Justice Hollis Horton

William Schulze and Susan Schulze v. Jonathan Cardenas (No. 09-22-00001-CV; March 28, 2024) arose from an alleged rear-end collision between Plaintiffs’ vehicle and Defendant Cardenas’s truck. The trial court signed a scheduling order requiring the parties to meet certain deadlines before trial, including a requirement that the parties file and serve ten days before trial “all deposition excerpts that may be offered at trial in lieu of live testimony, with specific designated page and line numbers.” The case was subsequently transferred to another trial court, which cancelled the scheduling order and issued a new one with a 14-day pre-trial deadline for serving deposition excerpts by page and line number. In the event, the court set and reset trial several times before a final trial setting in October 2021. Plaintiffs did not file the document listing the excerpts from the surgeon’s deposition that it intended to use until the day of trial. Defendant objected, arguing that Plaintiffs’ failure to identify the doctor as a witness two weeks before trial as a witness who would be testifying by deposition and not in person, as the scheduling order required, deprived Defendant of time to prepare an adequate response. The trial court granted Defendant’s motion to exclude the surgeon’s testimony. When the court asked Plaintiffs’ counsel what evidence she intended to present, counsel indicated that she had no causation witness. The defense offered to waive the jury trial and try the case to the bench, followed by a motion for a directed verdict. Plaintiffs’ counsel did not object, ask to call witnesses, or ask the trial court for an opportunity to make an offer of proof. The trial court saw nothing for it but to grant Defendant’s motion and render a take-nothing judgment. After the trial court denied Plaintiffs’ motion for new trial, Plaintiff appealed.

In an opinion by Justice Horton, the court of appeals affirmed. Plaintiffs argued that the trial court abused its discretion by levying the equivalent of a “death-penalty” sanction when it excluded their causation evidence. They argued further that the sanction fell on them rather than on the attorney who violated the scheduling order and was excessive. The problem with this argument, the court held, was that Plaintiffs failed to offer any evidence to prove that Defendant’s negligence proximately caused the collision. They further had other witnesses, such as a treating chiropractor, who could have opined as to causation and damages but failed to offer them, either. Although the trial court knew that the surgeon had performed surgery on Plaintiff based on the attorney’s representation, the attorney did not provide the court with specifics of the surgeon’s testimony at the pretrial hearing, particularly whether in the surgeon’s opinion the Plaintiff’s injury and subsequent surgery were reasonably related within a reasonable medical probability to the wreck. Finally, Plaintiffs never told the trial court that without the surgeon’s testimony, they had no case, nor did they make an offer of proof when the trial court asked after granting the motion for a directed verdict.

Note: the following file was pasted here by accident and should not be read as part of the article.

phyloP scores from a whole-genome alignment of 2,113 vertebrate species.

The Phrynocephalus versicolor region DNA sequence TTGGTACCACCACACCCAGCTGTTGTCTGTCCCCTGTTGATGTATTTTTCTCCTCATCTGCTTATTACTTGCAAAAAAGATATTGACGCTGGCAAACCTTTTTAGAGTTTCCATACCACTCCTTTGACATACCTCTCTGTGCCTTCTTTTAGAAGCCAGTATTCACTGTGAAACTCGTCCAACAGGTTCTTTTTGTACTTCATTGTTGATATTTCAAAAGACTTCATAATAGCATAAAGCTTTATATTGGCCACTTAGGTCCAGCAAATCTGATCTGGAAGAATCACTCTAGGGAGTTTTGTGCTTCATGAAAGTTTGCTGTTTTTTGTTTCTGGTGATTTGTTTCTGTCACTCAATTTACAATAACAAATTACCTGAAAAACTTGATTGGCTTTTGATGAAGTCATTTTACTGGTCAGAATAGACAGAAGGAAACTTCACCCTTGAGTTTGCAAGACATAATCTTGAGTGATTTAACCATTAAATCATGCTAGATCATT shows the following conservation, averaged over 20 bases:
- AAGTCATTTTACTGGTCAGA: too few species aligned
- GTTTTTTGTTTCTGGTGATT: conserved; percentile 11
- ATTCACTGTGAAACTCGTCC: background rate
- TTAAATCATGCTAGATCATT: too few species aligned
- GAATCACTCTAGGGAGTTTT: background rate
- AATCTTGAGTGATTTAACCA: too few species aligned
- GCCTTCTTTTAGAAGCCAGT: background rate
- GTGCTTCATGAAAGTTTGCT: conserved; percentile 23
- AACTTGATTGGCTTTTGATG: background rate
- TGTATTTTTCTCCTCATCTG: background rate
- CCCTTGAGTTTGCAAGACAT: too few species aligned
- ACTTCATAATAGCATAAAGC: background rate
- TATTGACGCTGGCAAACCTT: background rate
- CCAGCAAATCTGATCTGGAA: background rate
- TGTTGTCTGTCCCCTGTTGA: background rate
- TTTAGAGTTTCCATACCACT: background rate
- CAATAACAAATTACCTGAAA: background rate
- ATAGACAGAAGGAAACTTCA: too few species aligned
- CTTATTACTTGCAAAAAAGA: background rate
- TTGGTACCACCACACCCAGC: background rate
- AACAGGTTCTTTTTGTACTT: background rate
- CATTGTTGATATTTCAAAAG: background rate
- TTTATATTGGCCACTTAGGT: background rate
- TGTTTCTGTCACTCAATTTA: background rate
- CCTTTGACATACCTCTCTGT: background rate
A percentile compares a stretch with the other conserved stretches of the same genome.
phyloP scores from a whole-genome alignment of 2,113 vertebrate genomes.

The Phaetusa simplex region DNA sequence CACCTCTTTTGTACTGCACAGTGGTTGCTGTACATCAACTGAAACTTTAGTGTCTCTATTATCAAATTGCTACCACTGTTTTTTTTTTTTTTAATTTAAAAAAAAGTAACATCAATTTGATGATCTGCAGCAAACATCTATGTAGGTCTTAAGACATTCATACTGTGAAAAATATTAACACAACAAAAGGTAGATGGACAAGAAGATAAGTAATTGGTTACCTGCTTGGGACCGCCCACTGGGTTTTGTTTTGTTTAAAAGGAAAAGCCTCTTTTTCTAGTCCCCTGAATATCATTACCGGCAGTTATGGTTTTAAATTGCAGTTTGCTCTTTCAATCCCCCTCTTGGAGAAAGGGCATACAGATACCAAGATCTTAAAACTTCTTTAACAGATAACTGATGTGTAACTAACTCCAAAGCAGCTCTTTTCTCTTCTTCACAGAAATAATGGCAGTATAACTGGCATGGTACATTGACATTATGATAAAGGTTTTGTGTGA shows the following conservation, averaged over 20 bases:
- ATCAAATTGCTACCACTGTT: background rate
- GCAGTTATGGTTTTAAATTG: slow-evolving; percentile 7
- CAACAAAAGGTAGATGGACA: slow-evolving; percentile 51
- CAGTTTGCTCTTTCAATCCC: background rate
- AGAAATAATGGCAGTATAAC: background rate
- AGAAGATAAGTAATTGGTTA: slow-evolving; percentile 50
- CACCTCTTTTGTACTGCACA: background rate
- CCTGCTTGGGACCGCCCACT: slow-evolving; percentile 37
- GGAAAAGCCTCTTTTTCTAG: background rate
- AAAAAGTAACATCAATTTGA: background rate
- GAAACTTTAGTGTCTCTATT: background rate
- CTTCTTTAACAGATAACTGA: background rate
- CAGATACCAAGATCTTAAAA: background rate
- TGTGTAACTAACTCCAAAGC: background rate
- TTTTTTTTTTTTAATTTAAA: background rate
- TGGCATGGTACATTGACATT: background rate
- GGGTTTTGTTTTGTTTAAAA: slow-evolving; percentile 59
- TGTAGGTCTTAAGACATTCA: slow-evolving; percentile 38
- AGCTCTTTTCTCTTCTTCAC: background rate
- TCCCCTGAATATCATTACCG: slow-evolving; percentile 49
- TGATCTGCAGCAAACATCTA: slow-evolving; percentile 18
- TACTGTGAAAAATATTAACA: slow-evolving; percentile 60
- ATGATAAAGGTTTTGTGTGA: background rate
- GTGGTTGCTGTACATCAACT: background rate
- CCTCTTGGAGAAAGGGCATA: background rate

Based on this record, the court concluded that the exclusion of the surgeon’s testimony did not amount to a “death-penalty” sanction because there were other ways Plaintiffs could have proceeded to avoid that result. Simply stated, “because the plaintiffs never obtained a ruling from the trial court on the defendant’s objections to their late-filed Exhibit List and because the plaintiff’s attorney didn’t make an offer of proof, we don’t have sufficient information in the appellate record to determine whether the trial court’s ruling precluded the plaintiffs from proving that [defendant’s] negligence was a proximate cause of [the surgeon’s] surgery on [plaintiff] after the wreck or operated as a death penalty sanction, as they have argued in their appeal.”

This opinion is a painful hard to read by virtue of the sheer number of lawyering errors the court of appeals was at pains to point out. The court clearly felt badly for the plaintiffs, who lost their shot at a recovery simply because their lawyer couldn’t get it together sufficiently to either try the case or preserve any issues for appeal. But the process has to mean what it says, and we think the court was right to view it that way.

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